Patent/IP in Germany
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Intellectual Property in Germany
For a list of Patent Attorneys, please click on the 'Patent Attorneys in Germany' tab located above.
In Germany, Intellectual Property, or IP, as it is colloquially called, is characterised as legal protection for commercially precious products of human intellect. There are, generally, three forms of IP: patents, copyrights and trademarks. Although these articles are similar many some ways, they each have individual idiosyncrasies and definitions which make them unique. Perhaps most importantly, there is no physicality to intellectual property. If effectively safeguards an intangible idea or process.
Generally speaking, patents are granted to inventors for inventions. These can include anything from machinery, tools, processes, chemicals, biotechnology, software, etc.
To qualify for a patent, an inventor must invariably create something that is:
- Of patentable matter
- Unique to patentee
- Merited and can be utilised
In Germany, under a patent, the patentee reserves the right stop or limit others from utilising and trading the invention. Without explicit permission from the patentee, persons using the patent in any of these ways are infringing, and could be subjected to legal action.
The duration of a patent is 20 years from the date of the patent application.
Under German patent law, patents are granted by ruling of the German Patent and Trade Mark Office (Deutsches Patent und Markenamt, DPMA).
Foreigners may register patents under the same criterias as German residents. However, applicants must employ a patent attorney as a representative for filing the application.
European Patents are granted under the European Patent Convention (EPC).
Trademarks in Germany are used to denote epithets, logos, symbols, slogans, etc, that are individual to a business and product. Fundamentally, the things that distinguish your product or service from a competitor's. Businesses understandably go to endless lengths to have control over their trademarks. Therefore, any persons found infringing upon them through unlawful use could be subject to legal action.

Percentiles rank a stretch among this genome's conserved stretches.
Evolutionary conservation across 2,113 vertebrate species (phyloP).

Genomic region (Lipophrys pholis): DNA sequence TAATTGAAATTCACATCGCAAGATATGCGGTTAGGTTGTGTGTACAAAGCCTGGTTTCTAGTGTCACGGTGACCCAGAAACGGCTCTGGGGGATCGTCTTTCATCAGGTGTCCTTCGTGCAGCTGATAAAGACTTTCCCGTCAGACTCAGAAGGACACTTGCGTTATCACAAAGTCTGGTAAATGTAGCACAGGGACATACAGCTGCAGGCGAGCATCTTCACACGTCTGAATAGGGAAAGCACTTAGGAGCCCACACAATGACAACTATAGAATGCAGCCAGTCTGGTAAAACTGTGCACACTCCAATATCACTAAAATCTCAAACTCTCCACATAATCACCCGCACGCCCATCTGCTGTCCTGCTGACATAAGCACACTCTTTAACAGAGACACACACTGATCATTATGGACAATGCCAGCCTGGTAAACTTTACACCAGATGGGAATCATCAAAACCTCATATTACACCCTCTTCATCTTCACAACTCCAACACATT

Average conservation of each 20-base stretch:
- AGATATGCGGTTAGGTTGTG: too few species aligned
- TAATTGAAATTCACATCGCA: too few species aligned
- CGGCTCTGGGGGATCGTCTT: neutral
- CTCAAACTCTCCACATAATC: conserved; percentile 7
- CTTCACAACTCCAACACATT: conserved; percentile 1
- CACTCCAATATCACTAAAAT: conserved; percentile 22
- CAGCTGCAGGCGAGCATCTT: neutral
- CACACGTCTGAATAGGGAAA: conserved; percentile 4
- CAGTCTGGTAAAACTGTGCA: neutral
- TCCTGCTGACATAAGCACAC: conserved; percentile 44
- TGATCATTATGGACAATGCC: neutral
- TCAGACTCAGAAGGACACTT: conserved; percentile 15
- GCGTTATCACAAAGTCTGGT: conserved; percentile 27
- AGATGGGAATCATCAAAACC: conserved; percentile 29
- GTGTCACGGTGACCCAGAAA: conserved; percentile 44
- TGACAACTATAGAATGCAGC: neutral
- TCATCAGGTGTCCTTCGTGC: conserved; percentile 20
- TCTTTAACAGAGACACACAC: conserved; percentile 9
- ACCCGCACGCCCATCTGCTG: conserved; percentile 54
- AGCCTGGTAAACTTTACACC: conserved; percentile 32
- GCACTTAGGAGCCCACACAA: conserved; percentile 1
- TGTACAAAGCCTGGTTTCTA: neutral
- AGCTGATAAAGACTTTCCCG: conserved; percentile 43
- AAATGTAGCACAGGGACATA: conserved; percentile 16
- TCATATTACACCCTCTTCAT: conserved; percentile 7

Famous examples of trademarks are Coca Cola and McDonald's.
A mark can be protected as a trademark by recording it in the register at the German Patent and Trade Mark Office (Deutsches Patent und Markenamt, DPMA).
Copyright gives someone to sell and reproduce a protected product, which is invariably printed work. Things like books, magazines, websites, photographs, music, film and art are common examples of copyrighted work. Copyright denotes five rights of the author, artist, etc: reproduction, distribution, adaptation, performance and display. Use of such materials or works without the explicit permission of the copyright holder is classed as infringement, and persons doing so could be subject to legal action.Registration Office
Deutsches Patent und Markenamt
Telephone: +49 30 259 92 220
Fax: +49 30 259 92 404